Three Reasons Living Trusts Aren’t Just for the Rich
Clients sometimes ask me, “Aren’t living trusts just for rich people?” Granted, a living trust is the foundation of many wealthy families’ estate plans. However, living trusts have numerous benefits — whether your net worth is $500,000 or $20 million. Here are three reasons why:
- Probate Avoidance – If a deceased person left property and assets titled in his or her name alone, then probate is necessary to transfer such property and assets to the deceased’s heirs or beneficiaries under a will. Probate is costly and time-consuming. Furthermore, details of the deceased’s estate and who’s receiving it must be filed with the probate court and thus becomes public knowledge. By establishing a fully-funded living trust, one can avoid probate.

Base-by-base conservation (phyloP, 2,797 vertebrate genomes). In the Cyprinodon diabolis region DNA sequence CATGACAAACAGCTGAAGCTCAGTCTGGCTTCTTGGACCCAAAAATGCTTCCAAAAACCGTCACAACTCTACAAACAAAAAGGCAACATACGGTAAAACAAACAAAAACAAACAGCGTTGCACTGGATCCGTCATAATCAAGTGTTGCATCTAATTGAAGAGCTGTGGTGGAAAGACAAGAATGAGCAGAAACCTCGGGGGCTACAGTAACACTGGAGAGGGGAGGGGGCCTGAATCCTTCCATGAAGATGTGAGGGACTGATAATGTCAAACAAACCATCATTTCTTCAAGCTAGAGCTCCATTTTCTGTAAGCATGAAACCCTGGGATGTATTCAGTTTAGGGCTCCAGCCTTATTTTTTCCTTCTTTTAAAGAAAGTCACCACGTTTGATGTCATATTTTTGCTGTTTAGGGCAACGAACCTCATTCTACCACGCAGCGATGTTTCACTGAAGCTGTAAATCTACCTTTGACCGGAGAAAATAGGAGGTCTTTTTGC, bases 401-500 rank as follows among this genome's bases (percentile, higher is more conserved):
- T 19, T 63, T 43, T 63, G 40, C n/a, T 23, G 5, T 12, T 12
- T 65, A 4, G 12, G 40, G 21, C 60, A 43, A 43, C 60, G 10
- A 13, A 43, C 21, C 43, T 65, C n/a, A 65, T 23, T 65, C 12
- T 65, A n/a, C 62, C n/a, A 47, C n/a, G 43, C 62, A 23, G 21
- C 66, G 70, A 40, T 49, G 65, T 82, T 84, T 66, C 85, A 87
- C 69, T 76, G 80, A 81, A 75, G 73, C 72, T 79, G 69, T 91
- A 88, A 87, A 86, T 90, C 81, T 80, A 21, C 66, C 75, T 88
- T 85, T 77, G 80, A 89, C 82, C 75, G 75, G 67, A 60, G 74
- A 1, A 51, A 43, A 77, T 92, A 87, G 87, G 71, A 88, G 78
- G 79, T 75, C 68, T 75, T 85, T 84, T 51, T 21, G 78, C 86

- Income and Capital Gains Tax Planning – While Oklahoma eliminated its estate tax in 2010 and the federal estate tax exemption is currently $5.45 million, there are other tax issues to consider. Retirement accounts potentially carry significant income tax consequences for the beneficiaries, which one can minimize utilizing proper planning through a living trust. In addition, a living trust may help limit capital gains taxes to your heirs and beneficiaries on the sale of property after you pass away.
- Control of Distributions – If any of your beneficiaries are in an unstable marriage, have creditor problems or work in profession with a high risk for malpractice lawsuits such as doctors and lawyers, it probably does not make sense to leave them money outright. With a living trust, one can instruct their trustee to make distributions to beneficiaries in the trustee’s sole discretion or only for certain purposes like health care or education. This not only provides a level of asset protection but also ensures that your hard-earned money is spent how you would have wished it to be spent.